The Carry On team’s homage to Dixon of Dock Green hits the floor running while the likes of Williams, Hawtrey and Connor are happily set in their familiar characterisations.
The film’s basic premise is vintage Norman Hudis, dealing with the urgent need for replacement police staff to plug the gap caused by absentees during a flu epidemic.
Sgt Frank Wilkins (Sid James) becomes the amazed authority figure because of his love for the job and his need to cover the sheer bull-headed incompetence of his superior (Eric Barker).
Together with his only real ally, the coyly loving and similarly minded Sgt Laura Moon (Hattie Jacques), they welcome three new recruits in the shape of Kenneth Williams, Kenneth Connor and Leslie Phillips.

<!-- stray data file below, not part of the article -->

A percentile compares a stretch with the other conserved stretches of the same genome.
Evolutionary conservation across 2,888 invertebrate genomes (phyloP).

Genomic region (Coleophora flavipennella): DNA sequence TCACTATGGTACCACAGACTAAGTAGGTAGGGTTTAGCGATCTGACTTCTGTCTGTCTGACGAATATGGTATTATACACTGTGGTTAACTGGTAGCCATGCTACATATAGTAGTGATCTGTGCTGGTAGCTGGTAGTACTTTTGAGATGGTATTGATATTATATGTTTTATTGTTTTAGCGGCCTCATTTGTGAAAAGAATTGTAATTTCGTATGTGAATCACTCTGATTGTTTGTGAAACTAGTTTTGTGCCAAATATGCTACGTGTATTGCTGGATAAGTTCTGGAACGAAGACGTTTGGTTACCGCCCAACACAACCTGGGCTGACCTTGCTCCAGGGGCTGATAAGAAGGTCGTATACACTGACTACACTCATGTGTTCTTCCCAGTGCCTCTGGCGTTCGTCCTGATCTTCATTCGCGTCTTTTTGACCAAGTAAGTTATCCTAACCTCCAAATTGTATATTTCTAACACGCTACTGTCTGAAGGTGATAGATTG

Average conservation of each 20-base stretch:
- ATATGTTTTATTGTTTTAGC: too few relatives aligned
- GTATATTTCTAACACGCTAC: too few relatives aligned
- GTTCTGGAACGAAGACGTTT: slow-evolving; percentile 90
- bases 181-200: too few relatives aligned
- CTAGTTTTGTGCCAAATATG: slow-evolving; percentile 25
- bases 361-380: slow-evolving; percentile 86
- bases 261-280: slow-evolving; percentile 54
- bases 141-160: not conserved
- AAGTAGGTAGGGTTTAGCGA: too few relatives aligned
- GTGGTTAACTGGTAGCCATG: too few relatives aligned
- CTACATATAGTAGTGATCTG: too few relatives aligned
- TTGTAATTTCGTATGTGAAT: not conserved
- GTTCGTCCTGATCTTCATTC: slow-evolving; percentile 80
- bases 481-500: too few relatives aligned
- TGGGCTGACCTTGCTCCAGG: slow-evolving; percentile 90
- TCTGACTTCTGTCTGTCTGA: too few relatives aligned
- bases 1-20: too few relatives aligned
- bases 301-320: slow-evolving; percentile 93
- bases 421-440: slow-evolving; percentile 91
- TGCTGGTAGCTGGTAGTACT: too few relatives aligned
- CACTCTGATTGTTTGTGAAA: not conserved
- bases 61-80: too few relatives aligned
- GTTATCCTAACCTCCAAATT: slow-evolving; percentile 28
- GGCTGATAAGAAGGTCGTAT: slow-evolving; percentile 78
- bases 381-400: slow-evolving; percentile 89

Into this bubbling cocktail of madness and mayhem stumbles experienced but camply unsuitable Special Constable Gorse (Charles Hawtrey).
Although James stands firmly at the centre of this film, it is the playful and dubious misadventures of Williams, Connor, Hawtrey and Phillips that signal most of the fun.
Williams is back to his high-and-mighty, superior self, mocking old-fashioned policing methods and dedicating his life to spotting the criminal by mere observation, while Connor twitches in the background, living his life through astrology, jittering around in his zodiac pyjamas and frequently rubbing his rabbit’s foot.
The redemption of the four bumblers comes with a tense operation in a deserted house in search of a criminal gang.
Our intrepid coppers stagger around the building and eventually save the day, see Sid promoted to Inspector, find permanent positions at the station and bring Hattie’s love for Sgt James out in the open.
Sgt Frank Wilkins
PC Stanley Benson
Sgt Laura Moon
PC Charlie Constable
Special Constable TimothyGorse
PC Tom Potter (“none hotter”)
WPC Gloria Passworthy